One of the best things about volunteering abroad with ILP is getting to work with the kids — they are soooo cute but some teaching days are hard. When that happens, use some of these ILP tips to help you out:
Congrats on being an ILP teacher or head teacher! Now, before you leave to go start living in China for a semester or head to teach English in Europe, you need to learn some classroom management. Classroom management is important because it will determine how your classes go every day. The more structure you implement in your classes, the better they will be.
We want to help your semester be awesome — that’s why we put together this list and wrote this free ebook about how ILP keeps an eye out for its volunteers.
Let me tell you, ILP kids are some of the cutest in the world, but they are still kids. Take it from me, you will have a lot of really good days but you'll also have a few, not-so-great days. Don't let the bad days of teaching get you down. Test out these tips and see what helps you:
- Have an organized lesson
- Have a set routine
- Have a call to attention
- Have a discipline system
- Be personable
Have an organized lesson
The better prepared you are for your lesson, the better you will be able to handle the little twist and turns that come along with teaching kids. Have a fun, creative lesson that the kids will enjoy and you will have far fewer problems.
Have a set routine
Kids thrive off of routine. They may act like the hate it at times, but in the end, they will be more successful. Giving a child structure helps them relax. They know what is coming next and they will be less distracted. In your routine, have a set bathroom break, water break, stretching break, etc. That way they will know when they will be able to get their wiggles out.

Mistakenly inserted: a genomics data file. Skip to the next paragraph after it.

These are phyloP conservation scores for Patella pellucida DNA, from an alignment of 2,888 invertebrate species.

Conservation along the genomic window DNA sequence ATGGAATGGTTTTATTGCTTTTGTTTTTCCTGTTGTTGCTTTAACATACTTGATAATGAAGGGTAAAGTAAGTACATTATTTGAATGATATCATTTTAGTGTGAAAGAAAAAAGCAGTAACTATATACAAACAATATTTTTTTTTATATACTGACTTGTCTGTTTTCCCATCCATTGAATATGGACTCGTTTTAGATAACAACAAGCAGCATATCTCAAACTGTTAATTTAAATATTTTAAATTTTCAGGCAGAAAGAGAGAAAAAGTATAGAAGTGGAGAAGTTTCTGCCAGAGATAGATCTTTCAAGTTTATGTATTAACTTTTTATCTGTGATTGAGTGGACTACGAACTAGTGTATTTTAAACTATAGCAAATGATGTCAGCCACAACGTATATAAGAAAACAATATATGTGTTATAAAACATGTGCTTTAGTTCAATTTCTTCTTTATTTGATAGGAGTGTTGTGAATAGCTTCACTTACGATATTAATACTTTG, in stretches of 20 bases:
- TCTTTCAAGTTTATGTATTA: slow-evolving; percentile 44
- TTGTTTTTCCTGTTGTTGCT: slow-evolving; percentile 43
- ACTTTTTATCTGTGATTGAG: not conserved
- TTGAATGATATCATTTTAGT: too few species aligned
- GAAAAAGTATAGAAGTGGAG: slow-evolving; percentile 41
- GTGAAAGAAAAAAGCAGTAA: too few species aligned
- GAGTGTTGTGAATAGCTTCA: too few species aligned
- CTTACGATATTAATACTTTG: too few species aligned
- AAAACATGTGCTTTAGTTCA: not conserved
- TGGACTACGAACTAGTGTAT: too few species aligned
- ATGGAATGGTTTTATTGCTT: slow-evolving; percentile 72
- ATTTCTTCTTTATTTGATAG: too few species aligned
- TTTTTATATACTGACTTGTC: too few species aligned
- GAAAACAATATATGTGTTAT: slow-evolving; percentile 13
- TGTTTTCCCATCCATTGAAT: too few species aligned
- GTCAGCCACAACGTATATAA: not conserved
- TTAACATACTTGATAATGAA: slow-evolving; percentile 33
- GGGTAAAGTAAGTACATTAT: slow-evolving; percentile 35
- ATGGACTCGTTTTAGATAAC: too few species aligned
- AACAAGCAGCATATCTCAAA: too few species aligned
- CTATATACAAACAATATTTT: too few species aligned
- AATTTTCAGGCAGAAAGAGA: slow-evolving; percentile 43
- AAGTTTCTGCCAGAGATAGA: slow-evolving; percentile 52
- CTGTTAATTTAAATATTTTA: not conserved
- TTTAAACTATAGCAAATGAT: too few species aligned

Have a call to attention
Kids are kids and will get distracted by their friends or something else that's happening around 'em. When that happens, refocus with a call to attention.
Whether it be clapping to a beat and the kids repeating the pattern or using a "quiet coyote" hand signal (pictured below), it needs to be something that will get the kids' attention and pull their focus back onto you.
Have a discipline system
When you get to your country, you and your ILP group will help choose a discipline system (or us the one that the school has in place). It may be a time-out chair, a color chart, strikes or having their name written on the board. Just make sure you enforce the rules and consequences from the very beginning.
While being the strict teacher can be good at times, you also need to have a softer side of you that helps the children feel like they can come to you with problems. Be the strict teacher when necessary, but make sure they know they can come to you at any time.
You're totally set for teaching English, right? If you still have a couple of questions, don't worry. We can help you with that once you arrive in-country (or you can text an ILP representative now):